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How The Impressionists Used Complementary Colors To Great Effect

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Complementary colors are basically colors that are on directly opposite sides of the color wheel. So blue is a complement of orange, red is a complement of green, yellow is a complement of violet and so on.

Color Wheel

Complementary colors provide striking visual effects when paired together. Claude Monet said this about complementary colors in 1888:

“Color makes its impact from contrasts rather than from its inherent qualities….the primary colors seem more brilliant when they are in contrast with their complementary colors.”

What he meant was that red for example has no meaning or power by itself. But, when paired with a complementary color (being green), you are able to properly see the richness and warmth of that red.

Color is all relative.

The impressionists were masters of color and were very clever in how they used complementary colors to create stunning visual effects. Let’s now go through some of the paintings by Claude Monet and Vincent van Gogh which utilize complementary colors.

In the painting below of van Gogh’s bedroom, you have the very intense red of the bedsheet which contrasts against the dull green of the floor. You also have the intense orange of the bed frame which contrasts against the weaker blue of the walls and doors.

Vincent van Gogh, Vincent's Bedroom In Arles, 1889
Vincent van Gogh, Vincent’s Bedroom In Arles, 1889

In the flower painting below, the vibrant red on the wall contrasts against the dull greens of the table and leaves.

Vincent van Gogh, Still Life With Roses And Sunflowers, 1886
Vincent van Gogh, Still Life With Roses And Sunflowers, 1886

Similarly in the following painting, the contrast between red and green is used to draw attention to the vibrant flowers.

Vincent van Gogh, Still Life - Vase With Red Gladiolas, 1886
Vincent van Gogh, Still Life – Vase With Red Gladiolas, 1886

In this portrait of van Gogh, he used a simple combination of blues and oranges to create a very striking contrast. His face almost jumps out of the canvas at you.

Vincent van Gogh, Self Portrait, 1889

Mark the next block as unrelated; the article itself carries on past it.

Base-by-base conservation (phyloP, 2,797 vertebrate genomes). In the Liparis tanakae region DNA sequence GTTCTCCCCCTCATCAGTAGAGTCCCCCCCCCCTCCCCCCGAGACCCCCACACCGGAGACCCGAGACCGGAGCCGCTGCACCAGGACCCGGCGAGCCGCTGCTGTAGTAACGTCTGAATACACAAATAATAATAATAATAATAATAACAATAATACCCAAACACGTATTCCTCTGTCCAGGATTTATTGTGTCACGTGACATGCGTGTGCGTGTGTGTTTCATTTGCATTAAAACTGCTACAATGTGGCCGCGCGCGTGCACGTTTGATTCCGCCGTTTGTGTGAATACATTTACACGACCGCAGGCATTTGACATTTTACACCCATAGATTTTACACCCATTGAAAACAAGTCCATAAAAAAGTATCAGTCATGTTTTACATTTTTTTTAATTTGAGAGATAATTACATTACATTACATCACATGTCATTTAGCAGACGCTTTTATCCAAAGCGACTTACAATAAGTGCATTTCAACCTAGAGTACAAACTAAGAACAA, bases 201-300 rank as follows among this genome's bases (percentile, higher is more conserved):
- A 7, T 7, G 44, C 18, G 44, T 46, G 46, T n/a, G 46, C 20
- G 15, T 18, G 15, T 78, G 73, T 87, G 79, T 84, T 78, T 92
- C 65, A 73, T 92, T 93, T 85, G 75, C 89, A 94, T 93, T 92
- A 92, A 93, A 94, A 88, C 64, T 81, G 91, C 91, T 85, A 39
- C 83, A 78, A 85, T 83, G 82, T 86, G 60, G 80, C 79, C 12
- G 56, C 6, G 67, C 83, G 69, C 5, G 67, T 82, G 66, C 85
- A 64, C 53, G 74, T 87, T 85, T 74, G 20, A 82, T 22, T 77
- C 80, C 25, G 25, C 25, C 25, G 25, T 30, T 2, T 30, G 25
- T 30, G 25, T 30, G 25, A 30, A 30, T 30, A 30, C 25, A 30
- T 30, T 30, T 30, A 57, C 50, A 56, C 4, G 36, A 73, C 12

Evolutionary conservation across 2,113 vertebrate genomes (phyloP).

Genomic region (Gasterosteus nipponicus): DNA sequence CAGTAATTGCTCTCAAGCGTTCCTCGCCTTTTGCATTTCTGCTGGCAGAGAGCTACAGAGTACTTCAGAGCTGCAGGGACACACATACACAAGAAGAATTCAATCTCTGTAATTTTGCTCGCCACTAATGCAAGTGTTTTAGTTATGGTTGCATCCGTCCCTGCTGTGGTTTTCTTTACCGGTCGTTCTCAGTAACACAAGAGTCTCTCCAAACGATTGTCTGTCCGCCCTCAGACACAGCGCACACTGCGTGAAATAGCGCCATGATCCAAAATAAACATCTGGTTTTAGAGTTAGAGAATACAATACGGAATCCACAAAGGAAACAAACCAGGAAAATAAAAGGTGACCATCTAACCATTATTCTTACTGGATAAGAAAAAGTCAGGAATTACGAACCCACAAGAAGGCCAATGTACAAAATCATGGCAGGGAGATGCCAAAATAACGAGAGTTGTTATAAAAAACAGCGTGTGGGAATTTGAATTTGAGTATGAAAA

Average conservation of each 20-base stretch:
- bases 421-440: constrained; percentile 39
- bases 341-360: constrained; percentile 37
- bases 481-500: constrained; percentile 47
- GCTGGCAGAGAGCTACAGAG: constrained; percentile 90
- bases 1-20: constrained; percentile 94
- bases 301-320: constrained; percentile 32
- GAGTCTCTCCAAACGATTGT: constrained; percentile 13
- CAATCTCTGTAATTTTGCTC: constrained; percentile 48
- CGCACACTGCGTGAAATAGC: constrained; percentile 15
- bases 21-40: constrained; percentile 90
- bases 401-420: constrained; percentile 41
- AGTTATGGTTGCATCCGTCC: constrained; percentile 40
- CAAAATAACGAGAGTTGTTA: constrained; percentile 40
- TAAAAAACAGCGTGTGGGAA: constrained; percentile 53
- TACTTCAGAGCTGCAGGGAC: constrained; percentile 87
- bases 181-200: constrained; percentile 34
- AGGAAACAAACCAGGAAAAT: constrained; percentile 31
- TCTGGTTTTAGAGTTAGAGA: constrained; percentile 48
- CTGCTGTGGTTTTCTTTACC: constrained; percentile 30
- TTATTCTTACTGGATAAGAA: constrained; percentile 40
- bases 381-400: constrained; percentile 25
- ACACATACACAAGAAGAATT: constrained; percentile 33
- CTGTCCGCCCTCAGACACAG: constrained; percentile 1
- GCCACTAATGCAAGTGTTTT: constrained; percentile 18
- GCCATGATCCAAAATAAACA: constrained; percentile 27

Vincent van Gogh, Self Portrait, 1889

A similar color combination was used in the portrait below but the more vibrant blues appear to dominate the much weaker oranges in this case. Notice how in the previous painting van Gogh’s face appeared to really come forward in the painting, yet it seems to be the opposite in the painting below.

Vincent van Gogh, Self Portrait With Palette, 1889
Vincent van Gogh, Self Portrait With Palette, 1889

In this landscape van Gogh contrasted the vibrant oranges in the foreground against the rich blues in the sky.

Vincent van Gogh, Mulberry Tree, 1889
Vincent van Gogh, Mulberry Tree, 1889

In this painting, the yellow sun is contrasted against the dull violets in the mountains and all throughout the painting (you can even see violet in the field of grass in the foreground). Have a think about how powerful that yellow color would appear if it was just painted on a white canvas with no other colors.

Vincent van Gogh, Enclosed Field With Rising Sun, 1889
Vincent van Gogh, Enclosed Field With Rising Sun, 1889

In this painting by Claude Monet, you have a striking contrast between the dull blues and the rich oranges in the sky.

Claude Monet, Grainstacks At Sunset, Snow Effect, 1890-1891
Claude Monet, Grainstacks At Sunset, Snow Effect, 1890-1891

In this painting, the vibrant reds and yellows contrast against the dark greens and violets.

Claude Monet, Etretat, Cliff Of d'Aval, Sunset, 1885
Claude Monet, Etretat, Cliff Of d’Aval, Sunset, 1885

Finally, in this classic painting by Claude Monet, the sun is contrasted against the dull blue grays. The orange of the sun is actually not that intense (compared to say a cadmium orange straight from the tube). But, when the rest of the painting is dull blue-gray, it looks very intense.

Claude Monet, Impression, Sunrise, 1872
Claude Monet, Impression, Sunrise, 1872

Thanks for Reading!

Feel free to share with friends. If you want more painting tips, check out my fundamentals course.

Happy painting!

Dan Scott

Draw Paint Academy

Read more of my articles. 

14 comments on “How The Impressionists Used Complementary Colors To Great Effect”

  1. Paintings always “stand out” using Complimentary Colors ….unbelievable!
    This rule should always be in memory when creating!

    Reply
  2. I love this! the colors the brush strokes no wonder I’m drawn to their paintings! Thank You Dan!!
    I so much want to paint like this!

    Reply

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